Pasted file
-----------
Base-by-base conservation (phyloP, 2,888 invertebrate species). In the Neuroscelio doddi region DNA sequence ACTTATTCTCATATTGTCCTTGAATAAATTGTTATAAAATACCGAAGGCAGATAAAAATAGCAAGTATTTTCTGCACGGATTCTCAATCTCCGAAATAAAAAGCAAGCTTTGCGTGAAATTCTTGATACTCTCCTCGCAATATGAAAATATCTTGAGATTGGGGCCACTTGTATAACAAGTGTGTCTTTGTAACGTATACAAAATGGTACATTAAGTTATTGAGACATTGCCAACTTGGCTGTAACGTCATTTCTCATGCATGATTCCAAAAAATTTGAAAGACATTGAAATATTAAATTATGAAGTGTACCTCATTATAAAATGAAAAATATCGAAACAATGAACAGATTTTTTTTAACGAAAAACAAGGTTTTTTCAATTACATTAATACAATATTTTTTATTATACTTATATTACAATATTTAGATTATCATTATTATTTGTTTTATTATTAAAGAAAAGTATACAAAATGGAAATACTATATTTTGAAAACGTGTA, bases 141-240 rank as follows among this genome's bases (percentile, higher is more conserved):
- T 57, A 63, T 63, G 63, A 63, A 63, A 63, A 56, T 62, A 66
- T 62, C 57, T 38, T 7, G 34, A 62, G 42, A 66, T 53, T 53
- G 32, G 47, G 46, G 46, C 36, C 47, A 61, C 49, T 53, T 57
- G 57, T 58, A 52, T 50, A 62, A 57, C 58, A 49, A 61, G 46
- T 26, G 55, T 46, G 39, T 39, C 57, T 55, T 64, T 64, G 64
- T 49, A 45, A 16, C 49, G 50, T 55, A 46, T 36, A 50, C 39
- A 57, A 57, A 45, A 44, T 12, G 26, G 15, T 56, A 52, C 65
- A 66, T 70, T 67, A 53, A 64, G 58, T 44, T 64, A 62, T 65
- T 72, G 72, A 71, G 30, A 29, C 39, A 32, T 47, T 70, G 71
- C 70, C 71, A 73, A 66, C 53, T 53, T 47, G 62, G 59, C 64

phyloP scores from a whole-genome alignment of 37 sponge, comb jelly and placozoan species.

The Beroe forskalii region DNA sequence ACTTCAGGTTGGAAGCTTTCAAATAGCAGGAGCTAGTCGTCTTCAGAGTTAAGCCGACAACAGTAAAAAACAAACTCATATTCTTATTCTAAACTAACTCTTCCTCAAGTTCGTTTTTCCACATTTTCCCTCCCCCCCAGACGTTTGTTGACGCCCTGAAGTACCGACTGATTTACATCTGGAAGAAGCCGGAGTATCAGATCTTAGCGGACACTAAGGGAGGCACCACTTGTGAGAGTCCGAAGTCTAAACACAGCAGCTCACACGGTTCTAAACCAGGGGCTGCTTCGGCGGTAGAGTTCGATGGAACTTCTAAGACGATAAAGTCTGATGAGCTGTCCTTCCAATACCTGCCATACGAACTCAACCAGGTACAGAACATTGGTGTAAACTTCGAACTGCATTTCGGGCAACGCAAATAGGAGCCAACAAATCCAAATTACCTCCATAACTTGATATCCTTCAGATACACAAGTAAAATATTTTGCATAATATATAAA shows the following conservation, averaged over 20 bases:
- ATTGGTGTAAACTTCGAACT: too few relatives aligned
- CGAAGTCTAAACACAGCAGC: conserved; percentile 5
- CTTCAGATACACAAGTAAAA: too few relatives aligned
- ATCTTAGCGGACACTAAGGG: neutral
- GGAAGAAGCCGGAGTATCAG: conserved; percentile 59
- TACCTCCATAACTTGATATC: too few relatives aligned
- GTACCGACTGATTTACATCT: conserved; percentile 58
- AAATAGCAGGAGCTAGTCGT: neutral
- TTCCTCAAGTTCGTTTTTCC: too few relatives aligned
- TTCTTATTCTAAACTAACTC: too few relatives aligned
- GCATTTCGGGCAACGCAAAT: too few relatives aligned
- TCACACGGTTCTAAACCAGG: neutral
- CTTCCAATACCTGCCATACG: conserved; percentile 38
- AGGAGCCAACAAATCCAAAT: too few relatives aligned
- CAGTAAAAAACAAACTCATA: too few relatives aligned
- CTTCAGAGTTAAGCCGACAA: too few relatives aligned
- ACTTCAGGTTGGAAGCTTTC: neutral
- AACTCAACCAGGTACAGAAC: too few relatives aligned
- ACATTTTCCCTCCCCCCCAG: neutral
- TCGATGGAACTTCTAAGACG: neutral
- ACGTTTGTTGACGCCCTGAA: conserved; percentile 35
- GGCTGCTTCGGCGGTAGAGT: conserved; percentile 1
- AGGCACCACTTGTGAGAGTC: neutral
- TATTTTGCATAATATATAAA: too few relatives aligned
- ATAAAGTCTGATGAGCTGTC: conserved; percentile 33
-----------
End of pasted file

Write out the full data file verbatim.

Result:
Base-by-base conservation (phyloP, 2,888 invertebrate species). In the Neuroscelio doddi region DNA sequence ACTTATTCTCATATTGTCCTTGAATAAATTGTTATAAAATACCGAAGGCAGATAAAAATAGCAAGTATTTTCTGCACGGATTCTCAATCTCCGAAATAAAAAGCAAGCTTTGCGTGAAATTCTTGATACTCTCCTCGCAATATGAAAATATCTTGAGATTGGGGCCACTTGTATAACAAGTGTGTCTTTGTAACGTATACAAAATGGTACATTAAGTTATTGAGACATTGCCAACTTGGCTGTAACGTCATTTCTCATGCATGATTCCAAAAAATTTGAAAGACATTGAAATATTAAATTATGAAGTGTACCTCATTATAAAATGAAAAATATCGAAACAATGAACAGATTTTTTTTAACGAAAAACAAGGTTTTTTCAATTACATTAATACAATATTTTTTATTATACTTATATTACAATATTTAGATTATCATTATTATTTGTTTTATTATTAAAGAAAAGTATACAAAATGGAAATACTATATTTTGAAAACGTGTA, bases 141-240 rank as follows among this genome's bases (percentile, higher is more conserved):
- T 57, A 63, T 63, G 63, A 63, A 63, A 63, A 56, T 62, A 66
- T 62, C 57, T 38, T 7, G 34, A 62, G 42, A 66, T 53, T 53
- G 32, G 47, G 46, G 46, C 36, C 47, A 61, C 49, T 53, T 57
- G 57, T 58, A 52, T 50, A 62, A 57, C 58, A 49, A 61, G 46
- T 26, G 55, T 46, G 39, T 39, C 57, T 55, T 64, T 64, G 64
- T 49, A 45, A 16, C 49, G 50, T 55, A 46, T 36, A 50, C 39
- A 57, A 57, A 45, A 44, T 12, G 26, G 15, T 56, A 52, C 65
- A 66, T 70, T 67, A 53, A 64, G 58, T 44, T 64, A 62, T 65
- T 72, G 72, A 71, G 30, A 29, C 39, A 32, T 47, T 70, G 71
- C 70, C 71, A 73, A 66, C 53, T 53, T 47, G 62, G 59, C 64

phyloP scores from a whole-genome alignment of 37 sponge, comb jelly and placozoan species.

The Beroe forskalii region DNA sequence ACTTCAGGTTGGAAGCTTTCAAATAGCAGGAGCTAGTCGTCTTCAGAGTTAAGCCGACAACAGTAAAAAACAAACTCATATTCTTATTCTAAACTAACTCTTCCTCAAGTTCGTTTTTCCACATTTTCCCTCCCCCCCAGACGTTTGTTGACGCCCTGAAGTACCGACTGATTTACATCTGGAAGAAGCCGGAGTATCAGATCTTAGCGGACACTAAGGGAGGCACCACTTGTGAGAGTCCGAAGTCTAAACACAGCAGCTCACACGGTTCTAAACCAGGGGCTGCTTCGGCGGTAGAGTTCGATGGAACTTCTAAGACGATAAAGTCTGATGAGCTGTCCTTCCAATACCTGCCATACGAACTCAACCAGGTACAGAACATTGGTGTAAACTTCGAACTGCATTTCGGGCAACGCAAATAGGAGCCAACAAATCCAAATTACCTCCATAACTTGATATCCTTCAGATACACAAGTAAAATATTTTGCATAATATATAAA shows the following conservation, averaged over 20 bases:
- ATTGGTGTAAACTTCGAACT: too few relatives aligned
- CGAAGTCTAAACACAGCAGC: conserved; percentile 5
- CTTCAGATACACAAGTAAAA: too few relatives aligned
- ATCTTAGCGGACACTAAGGG: neutral
- GGAAGAAGCCGGAGTATCAG: conserved; percentile 59
- TACCTCCATAACTTGATATC: too few relatives aligned
- GTACCGACTGATTTACATCT: conserved; percentile 58
- AAATAGCAGGAGCTAGTCGT: neutral
- TTCCTCAAGTTCGTTTTTCC: too few relatives aligned
- TTCTTATTCTAAACTAACTC: too few relatives aligned
- GCATTTCGGGCAACGCAAAT: too few relatives aligned
- TCACACGGTTCTAAACCAGG: neutral
- CTTCCAATACCTGCCATACG: conserved; percentile 38
- AGGAGCCAACAAATCCAAAT: too few relatives aligned
- CAGTAAAAAACAAACTCATA: too few relatives aligned
- CTTCAGAGTTAAGCCGACAA: too few relatives aligned
- ACTTCAGGTTGGAAGCTTTC: neutral
- AACTCAACCAGGTACAGAAC: too few relatives aligned
- ACATTTTCCCTCCCCCCCAG: neutral
- TCGATGGAACTTCTAAGACG: neutral
- ACGTTTGTTGACGCCCTGAA: conserved; percentile 35
- GGCTGCTTCGGCGGTAGAGT: conserved; percentile 1
- AGGCACCACTTGTGAGAGTC: neutral
- TATTTTGCATAATATATAAA: too few relatives aligned
- ATAAAGTCTGATGAGCTGTC: conserved; percentile 33